Please use this identifier to cite or link to this item: https://hdl.handle.net/10620/17283
Longitudinal Study: HILDA
Title: Did Australia's Baby Bonus Increase the fertillity Rate?
Authors: Warren, D 
Wooden, M 
Sawyer, K 
Sheffler, K 
Drago, R 
Institution: Melbourne Institute of Applied Economic and Social Research
Issue Date: Feb-2009
Pages: 30
Abstract: In May 2004, the Australian government announced a “Baby Bonus” policy, paying women an initial A$3,000 per new child. We use household panel data from the Household, Income and Labour Dynamics in Australia Survey (N = 14,932) and a simultaneous equations approach to analyze the effects of this bonus on fertility intentions and ultimately births. The results indicate that opportunity costs influence intentions and births in predictable ways. Fertility intentions rose after the announcement of the Baby Bonus, and the birth rate is estimated to have risen modestly as a result. The marginal cost to the government for an additional birth is estimated to be at least A$124,000.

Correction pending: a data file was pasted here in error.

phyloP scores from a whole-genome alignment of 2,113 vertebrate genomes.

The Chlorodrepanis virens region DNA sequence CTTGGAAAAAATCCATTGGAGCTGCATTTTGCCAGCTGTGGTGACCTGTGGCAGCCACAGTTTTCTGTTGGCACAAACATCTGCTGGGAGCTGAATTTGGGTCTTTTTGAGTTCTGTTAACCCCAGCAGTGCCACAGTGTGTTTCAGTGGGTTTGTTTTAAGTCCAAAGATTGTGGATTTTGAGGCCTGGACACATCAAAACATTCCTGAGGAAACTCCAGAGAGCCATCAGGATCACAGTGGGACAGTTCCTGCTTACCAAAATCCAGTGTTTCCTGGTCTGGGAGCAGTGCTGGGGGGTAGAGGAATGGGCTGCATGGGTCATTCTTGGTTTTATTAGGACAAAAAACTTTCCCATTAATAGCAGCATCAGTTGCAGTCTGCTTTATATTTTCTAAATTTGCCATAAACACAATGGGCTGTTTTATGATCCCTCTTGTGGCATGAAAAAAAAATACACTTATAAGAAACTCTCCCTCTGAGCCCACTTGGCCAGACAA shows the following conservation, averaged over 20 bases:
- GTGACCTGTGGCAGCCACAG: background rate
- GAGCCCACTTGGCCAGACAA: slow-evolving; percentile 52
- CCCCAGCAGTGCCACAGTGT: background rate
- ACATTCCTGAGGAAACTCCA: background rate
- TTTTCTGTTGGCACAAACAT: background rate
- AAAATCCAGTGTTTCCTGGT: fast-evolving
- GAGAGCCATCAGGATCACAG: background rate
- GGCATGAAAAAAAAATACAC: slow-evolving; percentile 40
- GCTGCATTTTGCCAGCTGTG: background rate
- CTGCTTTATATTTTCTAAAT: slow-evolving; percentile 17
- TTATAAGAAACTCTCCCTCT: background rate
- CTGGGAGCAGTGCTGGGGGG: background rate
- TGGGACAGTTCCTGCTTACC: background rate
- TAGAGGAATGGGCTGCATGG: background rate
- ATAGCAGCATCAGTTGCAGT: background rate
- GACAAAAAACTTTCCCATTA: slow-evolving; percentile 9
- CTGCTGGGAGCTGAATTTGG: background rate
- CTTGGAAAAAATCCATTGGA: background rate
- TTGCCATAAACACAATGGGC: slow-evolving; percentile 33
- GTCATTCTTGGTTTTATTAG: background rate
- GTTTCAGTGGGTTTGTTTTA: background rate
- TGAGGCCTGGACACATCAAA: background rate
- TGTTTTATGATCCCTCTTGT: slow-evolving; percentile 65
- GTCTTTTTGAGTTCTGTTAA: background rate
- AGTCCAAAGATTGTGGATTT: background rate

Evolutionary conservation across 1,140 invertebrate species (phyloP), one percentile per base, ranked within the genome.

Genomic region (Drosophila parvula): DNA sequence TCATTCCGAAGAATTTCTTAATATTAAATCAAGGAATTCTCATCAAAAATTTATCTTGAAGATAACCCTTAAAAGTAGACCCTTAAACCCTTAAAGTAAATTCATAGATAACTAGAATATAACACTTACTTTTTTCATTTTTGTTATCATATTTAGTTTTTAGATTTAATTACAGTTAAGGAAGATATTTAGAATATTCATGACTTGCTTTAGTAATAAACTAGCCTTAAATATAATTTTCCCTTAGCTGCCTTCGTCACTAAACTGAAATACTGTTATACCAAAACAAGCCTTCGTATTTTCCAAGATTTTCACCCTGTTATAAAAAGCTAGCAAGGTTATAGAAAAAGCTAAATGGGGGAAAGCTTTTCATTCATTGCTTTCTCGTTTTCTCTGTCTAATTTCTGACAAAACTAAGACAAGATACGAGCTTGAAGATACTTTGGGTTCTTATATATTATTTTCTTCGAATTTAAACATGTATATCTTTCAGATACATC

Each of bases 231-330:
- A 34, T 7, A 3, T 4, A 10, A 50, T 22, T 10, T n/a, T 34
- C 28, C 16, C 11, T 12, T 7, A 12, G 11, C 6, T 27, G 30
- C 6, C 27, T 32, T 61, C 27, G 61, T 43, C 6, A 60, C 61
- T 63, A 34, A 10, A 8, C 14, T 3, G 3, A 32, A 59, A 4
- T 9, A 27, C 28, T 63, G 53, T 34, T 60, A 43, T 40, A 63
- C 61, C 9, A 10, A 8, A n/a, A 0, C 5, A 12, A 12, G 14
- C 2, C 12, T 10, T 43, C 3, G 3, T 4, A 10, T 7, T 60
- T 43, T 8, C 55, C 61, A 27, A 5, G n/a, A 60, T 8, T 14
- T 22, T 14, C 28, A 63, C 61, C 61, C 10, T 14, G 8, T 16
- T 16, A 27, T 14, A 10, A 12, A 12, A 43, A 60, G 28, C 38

URL: http://www.melbourneinstitute.com/hilda
ISBN: ISSN 1328-4991 (Print) ISSN 1447-5863 (Online) ISBN 978-0-7340-3295-9
Research collection: Technical working papers and reports
Reports and technical papers
Appears in Collections:Reports

Show full item record

Page view(s)

1,894
checked on Oct 20, 2021

Items in DSpace are protected by copyright, with all rights reserved, unless otherwise indicated.